Smart Moves by Ellen James Martin

How to Sell a High-End Property

The house looked like a castle -- a French provincial on a large yard in a cushy gated development. But its owners were exhausted by their long commutes and wished to move closer to their jobs.

Unfortunately, it took them more than a year and two price cuts to finally sell their mansionlike property. This didn’t surprise their listing agent, Ashley Richardson, who often represents the owners of such high-end homes.

“The luxury market is always a limited market. That’s because there are relatively fewer buyers with enough income to support payments on an upper-tier house,” says Richardson, who’s affiliated with the Council of Residential Specialists (

Other factors are also contributing to the situation. “In some big costly markets, there’s been a lot of new construction in the premium segment,” says Ralph McLaughlin, the chief economist for Trulia (, the online real estate service for buyers, sellers and renters.

He advises those with a luxury home to sell to make sure they locate a listing agent with in-depth knowledge of their local turf -- someone who has the capacity to price accurately and in accord with neighborhood market conditions.

“The last thing any homeowner should do is price too high. An overpriced house can linger on the market for a long time, making people wonder if there’s something wrong with it,” McLaughlin says.

Here are a few other pointers for luxury home sellers:

-- Don’t let hubris affect your pricing decisions.

If you're proud of your house and the luxury features it offers, you may be tempted to set your asking price higher than most of the homes in your immediate vicinity.

But Dorcas Helfant, a veteran real estate broker-owner, warns against doing so, lest you scare away price-conscious home shoppers.

“Your first step is to determine the current market value of homes with the same floor plan in your neighborhood. Then go no higher than the top of that price range,” says Helfant, a former president of the National Association of Realtors (

-- Select a listing agent skillful in creating strong visuals.

“Anyone who owns a home in model condition should be doubly sure it looks good in all its online advertising and marketing materials,” Helfant says.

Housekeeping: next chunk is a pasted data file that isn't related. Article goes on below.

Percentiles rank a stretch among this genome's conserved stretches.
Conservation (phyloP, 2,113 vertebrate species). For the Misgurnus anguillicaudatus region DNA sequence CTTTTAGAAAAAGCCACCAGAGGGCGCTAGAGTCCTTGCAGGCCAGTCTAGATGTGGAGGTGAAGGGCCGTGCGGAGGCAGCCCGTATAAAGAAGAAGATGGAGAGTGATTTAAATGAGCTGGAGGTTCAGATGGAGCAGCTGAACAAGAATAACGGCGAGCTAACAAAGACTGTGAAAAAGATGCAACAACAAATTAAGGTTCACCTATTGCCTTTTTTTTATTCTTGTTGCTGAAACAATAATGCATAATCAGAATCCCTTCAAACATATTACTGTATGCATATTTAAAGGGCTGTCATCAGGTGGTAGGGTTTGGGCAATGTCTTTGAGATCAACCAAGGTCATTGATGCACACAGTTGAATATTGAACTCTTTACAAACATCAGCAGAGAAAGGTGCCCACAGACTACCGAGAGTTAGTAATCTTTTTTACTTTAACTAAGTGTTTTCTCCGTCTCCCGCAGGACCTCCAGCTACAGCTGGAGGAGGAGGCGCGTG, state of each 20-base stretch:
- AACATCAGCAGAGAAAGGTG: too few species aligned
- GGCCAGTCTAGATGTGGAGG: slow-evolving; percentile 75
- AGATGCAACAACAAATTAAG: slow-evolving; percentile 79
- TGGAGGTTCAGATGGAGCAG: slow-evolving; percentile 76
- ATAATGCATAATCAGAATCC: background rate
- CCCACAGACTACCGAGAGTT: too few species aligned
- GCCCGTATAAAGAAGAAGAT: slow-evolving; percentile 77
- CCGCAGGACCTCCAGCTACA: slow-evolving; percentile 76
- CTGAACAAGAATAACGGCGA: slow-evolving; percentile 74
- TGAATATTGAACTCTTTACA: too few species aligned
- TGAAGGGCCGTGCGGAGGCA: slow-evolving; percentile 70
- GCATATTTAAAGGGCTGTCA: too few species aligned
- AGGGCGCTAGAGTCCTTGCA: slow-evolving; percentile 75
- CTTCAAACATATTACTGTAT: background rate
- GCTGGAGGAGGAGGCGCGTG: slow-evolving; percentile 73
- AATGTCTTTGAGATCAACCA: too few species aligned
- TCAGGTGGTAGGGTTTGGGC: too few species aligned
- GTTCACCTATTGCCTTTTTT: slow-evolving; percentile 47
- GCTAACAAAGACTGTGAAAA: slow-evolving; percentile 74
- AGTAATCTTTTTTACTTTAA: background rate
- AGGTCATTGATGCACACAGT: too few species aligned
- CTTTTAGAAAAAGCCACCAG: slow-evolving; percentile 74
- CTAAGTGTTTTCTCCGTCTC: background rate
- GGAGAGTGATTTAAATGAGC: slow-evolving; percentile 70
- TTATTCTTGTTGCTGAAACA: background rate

As Helfant relates, a growing number of agents have become skillful users of digital photography and can now produce the kinds of pictures sellers need to appeal to prospects.

“Before buyers tour houses, they’ll go online and maybe also go to their agent’s real estate office to pre-screen photos of available listings on a wall-mounted monitor. If your house doesn’t show well in pictures, many buyers will simply decline to go see it,” Helfant says.

Before photos are taken, she says all sellers, including the owners of premium properties, should be attentive to the clutter in their rooms.

“Everything shows in photos. So you’ll want to remove every bit of clutter, including those decorative magnets on the refrigerator and the dish towels hanging over the oven,” Helfant says.

-- Consider a community-wide open-house event.

Many real estate agents downplay the value to sellers of open houses, saying they rarely attract serious buyers. But Helfant says there’s a way to maximize the impact of a public open house conducted for your premium property: encourage other sellers in the neighborhood to hold open houses ON the same day, thereby increasing your potential draw.

She suggests you ask your listing agent to call the other agents representing all the available listings in your neighborhood and try to coordinate your open houses.

“With more traffic, you have a better chance of drawing in serious buyers,” Helfant says.

According to Helfant, a neighborhood-wide open house event can be especially helpful to the sellers of a premium property, which will stand out in comparison with other available homes.

-- Remain steadfast on your selling plans.

Understandably, the owners of homes in showcase condition often have mixed feelings about letting go of a property they’ve babied through the years of their tenure. This is especially likely in hot neighborhoods where sellers figure they can afford to delay.

But before letting emotion cause you to back off from your selling schedule, it’s important to look at the big picture of your personal and financial plans to see if it would be in your interest to postpone your sale.

Tom Early, a past president of the National Association of Exclusive Buyer Agents (, says owners who plan to sell and then make a move-up purchase to a still costlier property may wish to accelerate their timing to avoid the potential for higher mortgage rates.

“We’ve been slumbering for a while with very comfortably low mortgage rates. But with a new administration in Washington ... you can never be sure what will happen with the economy and how that could translate to higher rates,” Early says.

(To contact Ellen James Martin, email her at